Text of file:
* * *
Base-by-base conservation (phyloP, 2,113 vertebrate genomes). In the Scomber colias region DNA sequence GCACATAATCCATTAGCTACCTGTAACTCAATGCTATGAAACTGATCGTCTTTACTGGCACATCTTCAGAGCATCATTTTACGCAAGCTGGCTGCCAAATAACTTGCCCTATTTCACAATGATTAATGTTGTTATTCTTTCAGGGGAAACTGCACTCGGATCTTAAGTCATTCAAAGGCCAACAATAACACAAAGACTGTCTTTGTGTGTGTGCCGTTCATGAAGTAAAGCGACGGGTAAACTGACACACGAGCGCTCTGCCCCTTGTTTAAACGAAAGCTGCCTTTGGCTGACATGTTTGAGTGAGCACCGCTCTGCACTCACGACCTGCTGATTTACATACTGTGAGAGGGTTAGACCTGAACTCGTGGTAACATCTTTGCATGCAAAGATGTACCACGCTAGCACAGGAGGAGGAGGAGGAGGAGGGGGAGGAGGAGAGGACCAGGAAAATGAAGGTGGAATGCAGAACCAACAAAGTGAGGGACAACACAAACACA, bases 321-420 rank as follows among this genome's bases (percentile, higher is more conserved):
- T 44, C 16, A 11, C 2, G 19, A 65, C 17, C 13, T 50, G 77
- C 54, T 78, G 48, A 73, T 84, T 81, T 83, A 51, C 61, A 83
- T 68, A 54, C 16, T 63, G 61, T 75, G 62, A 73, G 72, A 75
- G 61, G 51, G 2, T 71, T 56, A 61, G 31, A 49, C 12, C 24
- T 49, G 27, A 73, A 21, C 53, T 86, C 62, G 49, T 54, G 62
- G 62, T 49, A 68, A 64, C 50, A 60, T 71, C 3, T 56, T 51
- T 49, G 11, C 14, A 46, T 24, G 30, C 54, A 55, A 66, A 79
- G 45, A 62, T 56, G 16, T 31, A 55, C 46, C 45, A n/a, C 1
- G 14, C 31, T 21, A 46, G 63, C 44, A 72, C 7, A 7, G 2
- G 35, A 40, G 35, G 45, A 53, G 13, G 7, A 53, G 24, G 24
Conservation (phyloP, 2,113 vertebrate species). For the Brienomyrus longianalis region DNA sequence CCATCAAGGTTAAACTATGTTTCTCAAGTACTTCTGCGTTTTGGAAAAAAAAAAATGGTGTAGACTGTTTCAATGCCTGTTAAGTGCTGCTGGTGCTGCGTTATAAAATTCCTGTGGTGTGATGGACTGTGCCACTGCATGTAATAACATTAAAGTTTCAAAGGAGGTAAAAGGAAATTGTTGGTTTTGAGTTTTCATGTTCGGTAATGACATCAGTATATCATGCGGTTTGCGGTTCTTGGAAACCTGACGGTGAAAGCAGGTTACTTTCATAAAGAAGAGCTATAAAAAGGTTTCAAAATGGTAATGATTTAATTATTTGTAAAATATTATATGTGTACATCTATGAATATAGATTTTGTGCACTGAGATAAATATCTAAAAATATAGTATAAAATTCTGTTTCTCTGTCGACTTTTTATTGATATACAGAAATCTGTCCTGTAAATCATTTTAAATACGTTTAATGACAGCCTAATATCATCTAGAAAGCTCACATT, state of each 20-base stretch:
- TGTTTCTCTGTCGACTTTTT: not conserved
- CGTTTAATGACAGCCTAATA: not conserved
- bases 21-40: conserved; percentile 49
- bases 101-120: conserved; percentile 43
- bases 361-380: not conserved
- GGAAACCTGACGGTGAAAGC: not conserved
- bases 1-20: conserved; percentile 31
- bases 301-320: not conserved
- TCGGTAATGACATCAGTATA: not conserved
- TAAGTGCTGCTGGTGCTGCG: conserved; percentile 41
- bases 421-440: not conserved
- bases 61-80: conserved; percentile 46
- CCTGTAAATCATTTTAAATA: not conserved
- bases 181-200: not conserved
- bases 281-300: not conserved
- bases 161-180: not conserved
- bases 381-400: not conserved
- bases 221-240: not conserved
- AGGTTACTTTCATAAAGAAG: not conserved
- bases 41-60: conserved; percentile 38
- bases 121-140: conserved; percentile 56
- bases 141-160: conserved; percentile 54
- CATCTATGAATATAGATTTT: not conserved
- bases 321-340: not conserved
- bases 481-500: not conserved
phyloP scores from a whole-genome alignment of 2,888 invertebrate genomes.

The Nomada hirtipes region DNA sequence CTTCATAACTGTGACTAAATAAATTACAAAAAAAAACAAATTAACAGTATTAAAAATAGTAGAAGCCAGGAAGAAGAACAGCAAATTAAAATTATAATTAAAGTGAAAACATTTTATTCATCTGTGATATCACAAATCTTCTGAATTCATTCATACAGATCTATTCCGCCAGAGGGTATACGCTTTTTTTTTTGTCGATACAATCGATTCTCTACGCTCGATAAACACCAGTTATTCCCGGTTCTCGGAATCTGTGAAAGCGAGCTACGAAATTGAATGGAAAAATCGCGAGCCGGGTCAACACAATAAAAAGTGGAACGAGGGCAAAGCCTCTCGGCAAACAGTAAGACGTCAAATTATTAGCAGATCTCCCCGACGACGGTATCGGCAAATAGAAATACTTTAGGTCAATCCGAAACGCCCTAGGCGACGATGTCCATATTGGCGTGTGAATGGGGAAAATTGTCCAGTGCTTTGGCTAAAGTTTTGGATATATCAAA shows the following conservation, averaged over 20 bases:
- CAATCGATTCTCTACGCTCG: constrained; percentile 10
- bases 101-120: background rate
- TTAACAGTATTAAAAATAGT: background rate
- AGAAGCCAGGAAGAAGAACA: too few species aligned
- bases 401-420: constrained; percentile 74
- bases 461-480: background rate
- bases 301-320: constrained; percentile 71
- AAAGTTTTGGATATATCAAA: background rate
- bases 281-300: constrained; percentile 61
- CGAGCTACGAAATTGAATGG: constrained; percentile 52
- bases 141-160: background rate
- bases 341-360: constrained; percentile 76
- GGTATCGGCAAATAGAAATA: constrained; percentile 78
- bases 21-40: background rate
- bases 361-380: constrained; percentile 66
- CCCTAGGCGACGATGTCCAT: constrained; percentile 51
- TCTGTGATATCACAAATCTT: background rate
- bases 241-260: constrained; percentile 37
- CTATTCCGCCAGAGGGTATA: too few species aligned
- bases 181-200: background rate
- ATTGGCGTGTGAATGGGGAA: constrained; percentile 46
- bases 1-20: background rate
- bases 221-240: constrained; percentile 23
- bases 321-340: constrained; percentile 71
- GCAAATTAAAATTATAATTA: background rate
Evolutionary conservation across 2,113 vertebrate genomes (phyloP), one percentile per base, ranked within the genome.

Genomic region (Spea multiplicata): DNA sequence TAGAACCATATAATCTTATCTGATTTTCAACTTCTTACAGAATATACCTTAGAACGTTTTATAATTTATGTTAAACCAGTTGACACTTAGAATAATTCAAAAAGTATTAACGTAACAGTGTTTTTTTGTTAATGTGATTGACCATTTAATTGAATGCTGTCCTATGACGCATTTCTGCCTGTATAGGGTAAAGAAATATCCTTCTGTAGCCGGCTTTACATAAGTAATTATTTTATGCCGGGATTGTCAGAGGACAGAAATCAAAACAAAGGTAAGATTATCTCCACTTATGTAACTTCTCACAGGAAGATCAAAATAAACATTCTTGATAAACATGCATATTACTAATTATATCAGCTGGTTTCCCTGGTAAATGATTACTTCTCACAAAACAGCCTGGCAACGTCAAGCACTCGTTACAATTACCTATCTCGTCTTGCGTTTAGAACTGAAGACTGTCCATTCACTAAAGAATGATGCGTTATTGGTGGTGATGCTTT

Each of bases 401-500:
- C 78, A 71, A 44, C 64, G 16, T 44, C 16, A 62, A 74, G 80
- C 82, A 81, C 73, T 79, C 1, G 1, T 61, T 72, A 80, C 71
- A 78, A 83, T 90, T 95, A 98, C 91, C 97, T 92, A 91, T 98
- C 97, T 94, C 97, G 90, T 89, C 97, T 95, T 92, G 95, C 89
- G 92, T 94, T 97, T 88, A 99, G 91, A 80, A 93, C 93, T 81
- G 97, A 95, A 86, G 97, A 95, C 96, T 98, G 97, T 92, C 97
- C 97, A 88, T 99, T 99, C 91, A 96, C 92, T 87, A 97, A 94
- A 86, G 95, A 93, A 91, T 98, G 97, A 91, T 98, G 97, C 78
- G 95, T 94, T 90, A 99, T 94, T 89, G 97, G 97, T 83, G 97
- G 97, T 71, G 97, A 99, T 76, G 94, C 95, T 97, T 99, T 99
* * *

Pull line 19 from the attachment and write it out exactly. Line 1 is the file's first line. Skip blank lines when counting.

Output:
- bases 1-20: conserved; percentile 31